Fast forward to about the year 1910. The Irish Language Commission asked a scholar priest, An tAthair Peadair Ó Laoghaire (Fr. Peter O’Leary), to write an illustrated series of primary school books for the teaching of the Irish language. He chose a little known folkloric subject for these books; variously called leprechaun, lucorpan, cluracaun, etc. It is easy to see how, through the centuries, the absence of standardized spelling gave rise to a population of mini Irish fairy folk. More importantly for our story is that a generation of Irish children learned the Irish language through the medium of these little people, made real by being written down and drawn in a school book.
Fast forward again (it’s a theme) to 1937. Irish scholars and politicians were horrified at the loss of the Irish language and Irish folklore due to the immense hemorrhage of emigration. Today about 33 million Americans self-identify as of Irish descent. There is a saying that, through the ages, the English invaded but the Irish infested. You decide which strategy was more successful. The Irish Folklore Commission began 3 years of the Schools’ Collection. Across the country 11 and 12-year old school-children were asked to interrogate parents, grandparents and older neighbors about folklore, superstitions, stories and old ways of life and of agriculture. What emerged from this massive effort was, and is, the greatest collection of folklore and folk-ways anywhere in the world. Check it out online – Folklore Dept., University College Dublin. All the handwritten copybooks of the children are classified by school and region. Perhaps you can find a contribution by your parents or grandparents as children.
A moot point is that, immersed in this great collection, is the record of leprechauns deriving from the inventions of Fr. Peter O’Leary, learnt by a generation of children and passed on to their children and grandchildren and recorded in the Schools’ Collection.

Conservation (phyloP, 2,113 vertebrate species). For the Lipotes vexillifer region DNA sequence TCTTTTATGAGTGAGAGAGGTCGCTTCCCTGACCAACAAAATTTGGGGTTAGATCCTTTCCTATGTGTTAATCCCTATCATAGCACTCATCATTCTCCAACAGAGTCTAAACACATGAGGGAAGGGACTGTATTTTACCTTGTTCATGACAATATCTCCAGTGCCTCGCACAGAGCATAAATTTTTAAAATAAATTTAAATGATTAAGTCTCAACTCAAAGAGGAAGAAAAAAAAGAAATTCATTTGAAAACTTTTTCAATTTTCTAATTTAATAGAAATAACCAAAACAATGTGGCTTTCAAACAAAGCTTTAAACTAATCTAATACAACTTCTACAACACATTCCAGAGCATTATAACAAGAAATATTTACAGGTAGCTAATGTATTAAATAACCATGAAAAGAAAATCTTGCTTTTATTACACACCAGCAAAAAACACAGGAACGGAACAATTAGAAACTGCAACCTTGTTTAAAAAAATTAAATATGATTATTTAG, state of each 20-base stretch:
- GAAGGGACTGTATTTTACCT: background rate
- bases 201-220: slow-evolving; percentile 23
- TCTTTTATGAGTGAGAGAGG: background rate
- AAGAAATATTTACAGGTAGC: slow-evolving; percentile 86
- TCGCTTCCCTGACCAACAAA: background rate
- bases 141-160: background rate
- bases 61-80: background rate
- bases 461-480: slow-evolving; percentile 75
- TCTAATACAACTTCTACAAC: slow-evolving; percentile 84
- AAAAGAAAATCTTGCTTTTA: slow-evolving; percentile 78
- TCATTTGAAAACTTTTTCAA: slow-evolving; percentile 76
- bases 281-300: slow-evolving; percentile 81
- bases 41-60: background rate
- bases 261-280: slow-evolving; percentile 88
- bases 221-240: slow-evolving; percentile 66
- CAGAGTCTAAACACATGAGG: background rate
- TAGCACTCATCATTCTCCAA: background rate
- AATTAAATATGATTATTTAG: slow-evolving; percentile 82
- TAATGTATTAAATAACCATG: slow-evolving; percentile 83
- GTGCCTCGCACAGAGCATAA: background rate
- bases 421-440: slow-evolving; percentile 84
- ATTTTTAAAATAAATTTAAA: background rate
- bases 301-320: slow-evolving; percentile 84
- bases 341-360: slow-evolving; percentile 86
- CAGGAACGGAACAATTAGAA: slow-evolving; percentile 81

Slow forward to the late 1950s; Walt Disney visits Ireland, lands in the Office of the old Folklore Commission and, I imagine, slaps the desk and says “gimme what you have on leprechauns” (Apparently this happened). He is shown the Schools’ Collection and extracts leprechaun ‘folklore’. This was all reproduced and embellished in the movie Darby O’Gill and the Little People which was a Disney ‘hit’ at the time.
As a fun way to extend the film’s fantasy, Walt Disney went full bore on a campaign establishing that Darby O’Gill and the Little People starred actual leprechauns. Publicity pieces were published detailing the wee folks’ involvement in filming, as were photos of the small stars attending the movie’s Dublin premiere. Walt went so far as to produce “I Captured the King of the Leprechauns,” and episode of the Walt Disney Presents anthology TV show, in which he journeyed to Ireland to meet both Darby and King Brian. As a finishing touch, the movie’s opening credits state, “My thanks to King Brian of the Knocknasheega and his leprechauns, whose gracious cooperation made this picture possible” – Walt Disney“
So now, for all time, the ridiculous notion of The Little People is imprinted in the public perception of Ireland and of Irishness. The grandeur of the 8th century story of Fergus mac Leite, and its purpose in extending the concept of distraint to land, has been lost. I could rail on more, but will desist.
Dave Hogan is the beloved interpretive guide for all Irish Byways LLC